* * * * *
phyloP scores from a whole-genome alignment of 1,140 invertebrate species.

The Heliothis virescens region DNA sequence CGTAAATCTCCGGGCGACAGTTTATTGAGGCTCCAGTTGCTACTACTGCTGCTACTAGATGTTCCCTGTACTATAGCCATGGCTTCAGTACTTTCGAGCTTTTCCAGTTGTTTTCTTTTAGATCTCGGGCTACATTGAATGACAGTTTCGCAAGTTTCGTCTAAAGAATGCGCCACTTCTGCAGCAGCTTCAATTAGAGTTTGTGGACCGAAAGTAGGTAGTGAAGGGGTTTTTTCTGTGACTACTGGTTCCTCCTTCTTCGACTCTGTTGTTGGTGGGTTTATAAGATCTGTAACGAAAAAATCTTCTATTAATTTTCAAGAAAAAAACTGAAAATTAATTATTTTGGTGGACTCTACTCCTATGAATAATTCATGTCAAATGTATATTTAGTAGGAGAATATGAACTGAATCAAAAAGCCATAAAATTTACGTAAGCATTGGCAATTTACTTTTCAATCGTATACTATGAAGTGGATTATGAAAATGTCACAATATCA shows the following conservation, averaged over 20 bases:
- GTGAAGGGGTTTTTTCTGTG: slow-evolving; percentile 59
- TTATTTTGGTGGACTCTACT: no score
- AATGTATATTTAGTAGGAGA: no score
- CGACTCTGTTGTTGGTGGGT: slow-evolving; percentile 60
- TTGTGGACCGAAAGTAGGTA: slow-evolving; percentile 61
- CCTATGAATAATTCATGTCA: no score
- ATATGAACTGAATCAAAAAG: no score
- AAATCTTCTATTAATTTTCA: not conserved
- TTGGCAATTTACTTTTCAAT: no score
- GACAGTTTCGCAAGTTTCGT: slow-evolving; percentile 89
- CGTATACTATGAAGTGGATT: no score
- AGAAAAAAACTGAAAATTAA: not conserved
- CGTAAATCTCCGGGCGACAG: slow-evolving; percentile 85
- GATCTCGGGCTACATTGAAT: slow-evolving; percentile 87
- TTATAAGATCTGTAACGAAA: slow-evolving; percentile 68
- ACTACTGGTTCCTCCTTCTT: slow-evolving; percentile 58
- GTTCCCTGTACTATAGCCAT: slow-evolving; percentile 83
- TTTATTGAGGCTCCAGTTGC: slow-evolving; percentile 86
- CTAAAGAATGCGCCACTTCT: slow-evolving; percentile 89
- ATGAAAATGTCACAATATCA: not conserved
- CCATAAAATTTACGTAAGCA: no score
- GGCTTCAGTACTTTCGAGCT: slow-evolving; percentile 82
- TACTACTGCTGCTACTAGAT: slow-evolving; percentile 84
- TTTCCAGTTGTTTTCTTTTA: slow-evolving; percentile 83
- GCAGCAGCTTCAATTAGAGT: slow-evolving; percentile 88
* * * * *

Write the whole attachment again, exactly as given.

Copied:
phyloP scores from a whole-genome alignment of 1,140 invertebrate species.

The Heliothis virescens region DNA sequence CGTAAATCTCCGGGCGACAGTTTATTGAGGCTCCAGTTGCTACTACTGCTGCTACTAGATGTTCCCTGTACTATAGCCATGGCTTCAGTACTTTCGAGCTTTTCCAGTTGTTTTCTTTTAGATCTCGGGCTACATTGAATGACAGTTTCGCAAGTTTCGTCTAAAGAATGCGCCACTTCTGCAGCAGCTTCAATTAGAGTTTGTGGACCGAAAGTAGGTAGTGAAGGGGTTTTTTCTGTGACTACTGGTTCCTCCTTCTTCGACTCTGTTGTTGGTGGGTTTATAAGATCTGTAACGAAAAAATCTTCTATTAATTTTCAAGAAAAAAACTGAAAATTAATTATTTTGGTGGACTCTACTCCTATGAATAATTCATGTCAAATGTATATTTAGTAGGAGAATATGAACTGAATCAAAAAGCCATAAAATTTACGTAAGCATTGGCAATTTACTTTTCAATCGTATACTATGAAGTGGATTATGAAAATGTCACAATATCA shows the following conservation, averaged over 20 bases:
- GTGAAGGGGTTTTTTCTGTG: slow-evolving; percentile 59
- TTATTTTGGTGGACTCTACT: no score
- AATGTATATTTAGTAGGAGA: no score
- CGACTCTGTTGTTGGTGGGT: slow-evolving; percentile 60
- TTGTGGACCGAAAGTAGGTA: slow-evolving; percentile 61
- CCTATGAATAATTCATGTCA: no score
- ATATGAACTGAATCAAAAAG: no score
- AAATCTTCTATTAATTTTCA: not conserved
- TTGGCAATTTACTTTTCAAT: no score
- GACAGTTTCGCAAGTTTCGT: slow-evolving; percentile 89
- CGTATACTATGAAGTGGATT: no score
- AGAAAAAAACTGAAAATTAA: not conserved
- CGTAAATCTCCGGGCGACAG: slow-evolving; percentile 85
- GATCTCGGGCTACATTGAAT: slow-evolving; percentile 87
- TTATAAGATCTGTAACGAAA: slow-evolving; percentile 68
- ACTACTGGTTCCTCCTTCTT: slow-evolving; percentile 58
- GTTCCCTGTACTATAGCCAT: slow-evolving; percentile 83
- TTTATTGAGGCTCCAGTTGC: slow-evolving; percentile 86
- CTAAAGAATGCGCCACTTCT: slow-evolving; percentile 89
- ATGAAAATGTCACAATATCA: not conserved
- CCATAAAATTTACGTAAGCA: no score
- GGCTTCAGTACTTTCGAGCT: slow-evolving; percentile 82
- TACTACTGCTGCTACTAGAT: slow-evolving; percentile 84
- TTTCCAGTTGTTTTCTTTTA: slow-evolving; percentile 83
- GCAGCAGCTTCAATTAGAGT: slow-evolving; percentile 88